A feature of the winning project for Mozilla’s Common Voice, Africa model sprint, ‘Our Voice’ competition. In conversation with Yonas Chanie
From turning bedroom lights dimmer to playing music, to setting reminders — interconnected voice assistant technologies are the ever-looming invited guests in our homes today. But beyond these simple tasks, voice recognition technology is also making a difference in accessing life-saving information and mitigating widespread COVID-19 infections in Rwanda.
The Mbaza chatbot was a pivotal tool for locals in Rwanda in accessing information about the COVID-19 pandemic. Accessible in the local language, Kinyarwanda, the bot provided crucial information about where to get COVID-19 vaccines, lockdown restrictions, and any other relevant information to stay healthy. With an access reach of over two million users, Mbaza is inspiring budding voice technologists to create well-performing speech-to-text models for African languages.
Engineering and Artificial Intelligence graduate students from Carnegie Mellon University Africa: Yonas Chanie, Moayad Elamin, and Paul Ewuzie are the winners of the Common Voice African Languages STT Model Sprint. The competition incentivized voice technologists to design well performing models enhancing linguistic diversity and inclusion issues in the voice tech space.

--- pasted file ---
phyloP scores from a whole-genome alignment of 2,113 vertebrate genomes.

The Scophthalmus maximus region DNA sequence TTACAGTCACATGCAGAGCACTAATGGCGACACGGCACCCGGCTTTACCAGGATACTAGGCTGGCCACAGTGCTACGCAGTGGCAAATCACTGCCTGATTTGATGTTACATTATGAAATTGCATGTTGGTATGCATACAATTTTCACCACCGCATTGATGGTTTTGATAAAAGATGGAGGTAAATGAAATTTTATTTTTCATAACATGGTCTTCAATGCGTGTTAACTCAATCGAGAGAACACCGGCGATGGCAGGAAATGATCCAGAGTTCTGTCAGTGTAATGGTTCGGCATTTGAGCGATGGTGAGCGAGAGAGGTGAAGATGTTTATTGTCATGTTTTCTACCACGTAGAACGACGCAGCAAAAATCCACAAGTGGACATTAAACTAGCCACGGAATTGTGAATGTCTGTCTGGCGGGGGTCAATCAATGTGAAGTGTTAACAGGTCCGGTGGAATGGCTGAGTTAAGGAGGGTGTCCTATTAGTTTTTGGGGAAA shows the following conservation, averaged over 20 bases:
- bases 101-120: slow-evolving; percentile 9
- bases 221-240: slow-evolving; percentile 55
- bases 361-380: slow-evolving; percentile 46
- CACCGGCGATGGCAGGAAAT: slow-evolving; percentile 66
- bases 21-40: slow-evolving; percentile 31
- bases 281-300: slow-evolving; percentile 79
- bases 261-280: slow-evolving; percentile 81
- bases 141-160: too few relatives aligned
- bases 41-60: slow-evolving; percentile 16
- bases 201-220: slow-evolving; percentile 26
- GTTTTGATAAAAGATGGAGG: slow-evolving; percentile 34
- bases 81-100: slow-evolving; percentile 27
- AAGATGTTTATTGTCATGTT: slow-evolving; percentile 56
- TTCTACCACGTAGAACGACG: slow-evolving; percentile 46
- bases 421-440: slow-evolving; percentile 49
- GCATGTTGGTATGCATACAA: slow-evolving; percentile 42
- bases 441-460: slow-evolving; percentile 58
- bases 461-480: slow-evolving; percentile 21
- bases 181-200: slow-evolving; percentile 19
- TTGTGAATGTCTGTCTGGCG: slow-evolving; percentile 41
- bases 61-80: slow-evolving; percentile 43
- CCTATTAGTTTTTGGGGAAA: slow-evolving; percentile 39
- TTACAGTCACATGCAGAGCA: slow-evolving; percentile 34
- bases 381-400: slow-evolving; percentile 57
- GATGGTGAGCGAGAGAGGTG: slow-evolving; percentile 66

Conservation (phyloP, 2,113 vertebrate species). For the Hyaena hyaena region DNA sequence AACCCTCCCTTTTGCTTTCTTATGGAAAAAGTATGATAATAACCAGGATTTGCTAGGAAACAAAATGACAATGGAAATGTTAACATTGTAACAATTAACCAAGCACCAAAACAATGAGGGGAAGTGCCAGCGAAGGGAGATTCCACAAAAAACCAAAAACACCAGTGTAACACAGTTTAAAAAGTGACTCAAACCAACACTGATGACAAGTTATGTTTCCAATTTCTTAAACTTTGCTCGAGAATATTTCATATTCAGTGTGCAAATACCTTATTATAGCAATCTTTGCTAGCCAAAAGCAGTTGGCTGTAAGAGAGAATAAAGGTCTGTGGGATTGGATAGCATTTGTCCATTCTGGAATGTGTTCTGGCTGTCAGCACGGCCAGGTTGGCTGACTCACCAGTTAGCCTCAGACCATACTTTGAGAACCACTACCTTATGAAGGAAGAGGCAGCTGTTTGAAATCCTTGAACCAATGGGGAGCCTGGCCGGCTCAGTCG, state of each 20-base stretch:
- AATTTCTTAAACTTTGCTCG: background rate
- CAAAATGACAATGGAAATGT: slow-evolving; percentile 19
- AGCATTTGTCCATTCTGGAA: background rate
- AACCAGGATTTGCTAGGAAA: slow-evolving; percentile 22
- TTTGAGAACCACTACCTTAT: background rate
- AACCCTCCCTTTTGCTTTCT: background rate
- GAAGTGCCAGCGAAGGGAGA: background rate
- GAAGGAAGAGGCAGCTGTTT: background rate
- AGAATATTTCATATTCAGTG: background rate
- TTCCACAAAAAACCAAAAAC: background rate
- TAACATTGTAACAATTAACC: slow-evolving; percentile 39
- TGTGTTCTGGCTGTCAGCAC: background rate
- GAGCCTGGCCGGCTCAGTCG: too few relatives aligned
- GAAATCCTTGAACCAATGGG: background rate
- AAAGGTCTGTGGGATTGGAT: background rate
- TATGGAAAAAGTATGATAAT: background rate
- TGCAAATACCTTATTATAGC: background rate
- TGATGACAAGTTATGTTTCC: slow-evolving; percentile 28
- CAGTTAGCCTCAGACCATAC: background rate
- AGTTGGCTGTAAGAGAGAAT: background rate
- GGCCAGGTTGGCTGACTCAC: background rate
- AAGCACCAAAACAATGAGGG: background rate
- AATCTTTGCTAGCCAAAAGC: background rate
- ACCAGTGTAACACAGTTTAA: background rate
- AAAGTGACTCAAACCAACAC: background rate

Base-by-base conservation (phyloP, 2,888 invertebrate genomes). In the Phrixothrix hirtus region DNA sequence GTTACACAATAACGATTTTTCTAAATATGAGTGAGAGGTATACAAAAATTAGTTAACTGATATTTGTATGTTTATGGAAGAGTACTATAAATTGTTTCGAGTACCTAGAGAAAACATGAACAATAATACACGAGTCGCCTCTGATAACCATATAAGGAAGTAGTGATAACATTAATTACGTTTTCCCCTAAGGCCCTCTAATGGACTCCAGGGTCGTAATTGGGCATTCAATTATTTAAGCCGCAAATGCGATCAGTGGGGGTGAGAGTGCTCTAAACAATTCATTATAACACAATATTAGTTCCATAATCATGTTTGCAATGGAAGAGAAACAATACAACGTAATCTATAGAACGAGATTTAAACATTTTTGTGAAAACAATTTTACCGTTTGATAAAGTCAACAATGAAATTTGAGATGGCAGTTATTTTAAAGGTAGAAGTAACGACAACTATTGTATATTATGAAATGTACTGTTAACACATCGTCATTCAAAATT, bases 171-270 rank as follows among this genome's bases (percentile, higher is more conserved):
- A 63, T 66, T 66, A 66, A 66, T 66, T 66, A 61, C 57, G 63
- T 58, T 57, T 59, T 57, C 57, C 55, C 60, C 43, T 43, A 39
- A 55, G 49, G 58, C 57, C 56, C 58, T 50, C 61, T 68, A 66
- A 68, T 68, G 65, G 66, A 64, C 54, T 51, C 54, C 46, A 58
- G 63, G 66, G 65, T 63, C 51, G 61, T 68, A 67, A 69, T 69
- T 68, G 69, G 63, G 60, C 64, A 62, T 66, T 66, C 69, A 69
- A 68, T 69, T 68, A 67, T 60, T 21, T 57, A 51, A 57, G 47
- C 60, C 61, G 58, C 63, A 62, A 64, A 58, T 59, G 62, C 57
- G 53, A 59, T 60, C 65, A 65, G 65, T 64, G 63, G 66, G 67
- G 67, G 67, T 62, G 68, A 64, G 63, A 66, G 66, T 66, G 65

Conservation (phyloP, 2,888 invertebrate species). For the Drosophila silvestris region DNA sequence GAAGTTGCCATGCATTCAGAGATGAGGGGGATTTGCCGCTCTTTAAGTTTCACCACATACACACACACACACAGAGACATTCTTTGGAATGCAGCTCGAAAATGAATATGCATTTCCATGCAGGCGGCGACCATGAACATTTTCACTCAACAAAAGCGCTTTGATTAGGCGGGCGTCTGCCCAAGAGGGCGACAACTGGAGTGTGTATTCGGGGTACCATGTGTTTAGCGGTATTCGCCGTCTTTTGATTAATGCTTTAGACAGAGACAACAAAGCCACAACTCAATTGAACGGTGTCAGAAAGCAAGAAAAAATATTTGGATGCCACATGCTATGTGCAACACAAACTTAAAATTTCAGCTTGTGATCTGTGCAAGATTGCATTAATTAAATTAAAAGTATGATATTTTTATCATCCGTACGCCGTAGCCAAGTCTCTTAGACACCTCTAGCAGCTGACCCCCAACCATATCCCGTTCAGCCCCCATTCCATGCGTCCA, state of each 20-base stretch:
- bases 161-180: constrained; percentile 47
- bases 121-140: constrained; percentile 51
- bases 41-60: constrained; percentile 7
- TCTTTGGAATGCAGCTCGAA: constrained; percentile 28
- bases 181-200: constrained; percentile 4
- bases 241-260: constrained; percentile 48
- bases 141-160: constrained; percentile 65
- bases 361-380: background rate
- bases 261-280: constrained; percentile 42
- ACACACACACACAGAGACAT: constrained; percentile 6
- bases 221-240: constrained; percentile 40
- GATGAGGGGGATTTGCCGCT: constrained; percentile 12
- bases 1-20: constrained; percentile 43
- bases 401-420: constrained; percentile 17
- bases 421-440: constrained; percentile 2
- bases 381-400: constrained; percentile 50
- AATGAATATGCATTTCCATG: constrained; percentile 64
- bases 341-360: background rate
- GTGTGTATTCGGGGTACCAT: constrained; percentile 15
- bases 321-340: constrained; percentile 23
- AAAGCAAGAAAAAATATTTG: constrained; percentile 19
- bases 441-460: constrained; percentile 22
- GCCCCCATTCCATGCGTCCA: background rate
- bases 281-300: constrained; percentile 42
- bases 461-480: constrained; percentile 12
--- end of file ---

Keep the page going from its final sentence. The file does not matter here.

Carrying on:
The team worked together with Digital Transformation Center, which also supports Digital Umuganda (the project behind the Mbaza Chatbot), and utilized NVIDIA’s open-source NeMo toolkit to train a speech to text recognition model for Kinyarwanda.
So what does it take to use crowdsourced data from volunteer contributions to train a voice recognition model? The first approach was a noise extraction exercise, where he used the word rate technique which involves calculating the number of words per second and discarding audio samples that have a word rate greater than three seconds.
‘The data always had background voices and inconsistencies, and with a large dataset of around 2,000 hours and 57 gigabytes, these inconsistencies can heavily impact the performance of the model. For instance, how accurately a model translates an audio file into text with minimal errors,’ Chanie explains. They also removed other characters such as question marks to reduce inconsistencies.
The model was evaluated using the Word Error Rate metric and received an error rate of 17.5%, indicating good performance. Word Error Rates are used to measure speech-to-text accuracy of automatic speech recognition (ASR) systems. The lower the error rate, the better its performance.
Chanie hopes to advance the model and use it as a standard in working with other African languages such as Kiswahili and Luganda. ‘I am currently writing a paper on the work we did, and I hope it can provide a blueprint for future model designs,’ he says.